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I****** Replay: Replay the Tape

This AiThority Guest Post is jointly authored by Jared Stiff, CTO and Co-founder, SoundCommerce and Rachel Workman, VP of Value Engineering at SoundCommerce

Imagine the benefits if data leaders and practitioners could replay their data decisions?

In one of the most underrated and probably best action movies of the last decade, Edge of Tomorrow, Bill Cage (played by Tom Cruise, of course) is forced to replay a segment of his life over and over and over. Though this replay isn’t voluntary, he quickly realizes he can do things differently on each replay, using t**** and error to meet his objectives, ultimately saving the human race from being conquered by an alien civilization.

Imagine if we could do that for data enablement?

I****** Data Replay

Rules applied to a data pipeline are often lossy and destructive (important data are filtered out due to cost or complexity) and brittle in their implementation (rules are hard-coded in ways that make future changes to the pipeline and its outputs complicated, risky and expensive).

If the world were a static or at least predictable place, this approach wouldn’t create problems for data practitioners and consumers.

But as we’ve all seen and know, the world contains constantly changing data systems, schemas, and flows – and decision makers present constantly evolving needs for new outputs, reports, visualizations and analysis. In general, growth in data volume, data set complexity and systems footprints compounds complexity over time.

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Since data analysts and engineers can’t know in advance what business decision makers will need in terms of use cases and related data models, it makes sense (cloud storage costs notwithstanding) to collect and store as much raw event data as possible – and make it as easy as possible to remodel and reinterpret the data as necessary over time.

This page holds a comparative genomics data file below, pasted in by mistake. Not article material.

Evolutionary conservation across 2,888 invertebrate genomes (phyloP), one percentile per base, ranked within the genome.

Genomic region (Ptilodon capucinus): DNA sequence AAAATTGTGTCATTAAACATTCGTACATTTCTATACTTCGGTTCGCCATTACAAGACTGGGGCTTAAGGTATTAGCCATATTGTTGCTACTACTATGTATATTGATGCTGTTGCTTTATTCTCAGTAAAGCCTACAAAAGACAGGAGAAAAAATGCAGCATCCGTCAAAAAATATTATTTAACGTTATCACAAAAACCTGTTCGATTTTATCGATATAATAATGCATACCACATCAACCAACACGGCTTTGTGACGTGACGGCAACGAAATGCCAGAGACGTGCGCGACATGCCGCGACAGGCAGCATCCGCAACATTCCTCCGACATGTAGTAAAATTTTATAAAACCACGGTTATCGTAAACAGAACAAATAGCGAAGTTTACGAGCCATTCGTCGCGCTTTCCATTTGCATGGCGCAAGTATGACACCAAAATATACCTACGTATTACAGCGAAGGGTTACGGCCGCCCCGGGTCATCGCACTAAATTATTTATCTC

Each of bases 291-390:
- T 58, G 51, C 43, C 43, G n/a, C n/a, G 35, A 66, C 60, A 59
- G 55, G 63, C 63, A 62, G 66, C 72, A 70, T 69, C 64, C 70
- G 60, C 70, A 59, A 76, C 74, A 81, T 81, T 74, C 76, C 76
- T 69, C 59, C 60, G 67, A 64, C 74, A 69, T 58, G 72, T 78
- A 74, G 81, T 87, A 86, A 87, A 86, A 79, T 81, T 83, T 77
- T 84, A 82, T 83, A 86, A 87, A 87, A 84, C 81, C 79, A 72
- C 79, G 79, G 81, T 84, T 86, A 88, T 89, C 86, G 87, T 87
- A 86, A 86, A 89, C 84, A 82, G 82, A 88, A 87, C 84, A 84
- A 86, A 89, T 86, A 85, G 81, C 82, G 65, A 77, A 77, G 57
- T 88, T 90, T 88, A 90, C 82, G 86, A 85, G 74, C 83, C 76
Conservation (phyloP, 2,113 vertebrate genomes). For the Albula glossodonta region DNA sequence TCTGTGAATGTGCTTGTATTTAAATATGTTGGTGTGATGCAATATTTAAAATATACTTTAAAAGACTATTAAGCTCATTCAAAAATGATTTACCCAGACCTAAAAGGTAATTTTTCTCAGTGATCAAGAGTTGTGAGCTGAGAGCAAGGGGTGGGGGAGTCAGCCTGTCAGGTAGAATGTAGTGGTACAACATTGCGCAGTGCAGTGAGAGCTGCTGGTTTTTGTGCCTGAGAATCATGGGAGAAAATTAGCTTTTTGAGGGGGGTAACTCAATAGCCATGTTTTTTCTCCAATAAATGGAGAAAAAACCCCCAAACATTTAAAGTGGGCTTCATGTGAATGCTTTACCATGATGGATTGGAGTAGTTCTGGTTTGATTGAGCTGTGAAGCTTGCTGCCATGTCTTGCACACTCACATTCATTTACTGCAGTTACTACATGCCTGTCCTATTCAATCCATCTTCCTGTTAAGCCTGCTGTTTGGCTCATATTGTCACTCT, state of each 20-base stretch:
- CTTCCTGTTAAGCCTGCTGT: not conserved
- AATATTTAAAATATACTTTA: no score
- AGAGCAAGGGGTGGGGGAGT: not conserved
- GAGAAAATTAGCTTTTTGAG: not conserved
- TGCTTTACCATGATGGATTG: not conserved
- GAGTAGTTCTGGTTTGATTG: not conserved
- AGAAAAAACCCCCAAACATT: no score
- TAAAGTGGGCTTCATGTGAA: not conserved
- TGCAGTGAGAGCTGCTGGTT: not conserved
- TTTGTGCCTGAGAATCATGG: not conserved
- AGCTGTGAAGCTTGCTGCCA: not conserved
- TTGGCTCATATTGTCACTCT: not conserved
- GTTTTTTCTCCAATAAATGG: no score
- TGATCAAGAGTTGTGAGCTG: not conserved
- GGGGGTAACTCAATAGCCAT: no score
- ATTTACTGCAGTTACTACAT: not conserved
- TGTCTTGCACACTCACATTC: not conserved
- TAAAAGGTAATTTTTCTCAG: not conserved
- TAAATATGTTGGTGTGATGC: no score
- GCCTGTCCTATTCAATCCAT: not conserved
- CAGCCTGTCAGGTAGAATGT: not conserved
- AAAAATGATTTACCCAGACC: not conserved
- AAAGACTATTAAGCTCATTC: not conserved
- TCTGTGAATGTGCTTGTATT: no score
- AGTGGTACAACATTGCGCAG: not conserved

This has of course been a key driver in the rise of the modern data lake. But more data without context and especially governance creates new problems. More data can be helpful, but more data exacerbates the complexity problem rather than solving it.

What if we had a means of reinterpreting the past (especially when new facts or data sets become available, ideally landed in our immutable event log) in ways that enable new use cases and new analysis, without costly data engineering refactoring?

What if you could “future-proof” your data flows and transformations — reserving the right to reinterpret history, or “replay the tape” – when stakeholders have new use cases and need new insights?

Alternative 1: Early Data Pipelines

ETL-based data flows were the status quo for decades. Take only what you need, move that data to databases and cubes, leave the rest behind. Need something new? Data engineers revisit the entire pipeline from source to output in the form of a major IT project.

Transformations to a normalized model are usually “one-way” – the data has been transformed, the other data you now need (but didn’t know back then you would need) is lost due to the transformations. Some organizations believe they can predict and accommodate the future – and discover later that this is harder than it first appears.

Alternative 2: The Current Approach

With the rise of elastic computing and massively scalable storage, the latest generation of pipelines swaps ETL for ELT, loading as much data as possible up front and putting destructive transformations last in the data flow. Per our last blog entry, this is a major advancement toward a future-proof data architecture.

The catch is that modern tooling stores and processes everything through complex logic IN the cloud data warehouse, commonly Snowflake or Google BigQuery, sometimes AWS RedShift or other flavor of cloud warehouse. The result – experienced and written about elsewhere – is that while storage is certainly cheaper in the cloud, ELT promotes spiraling costs in both data engineering and cloud computing. These costs grow exponentially with data volume and complexity.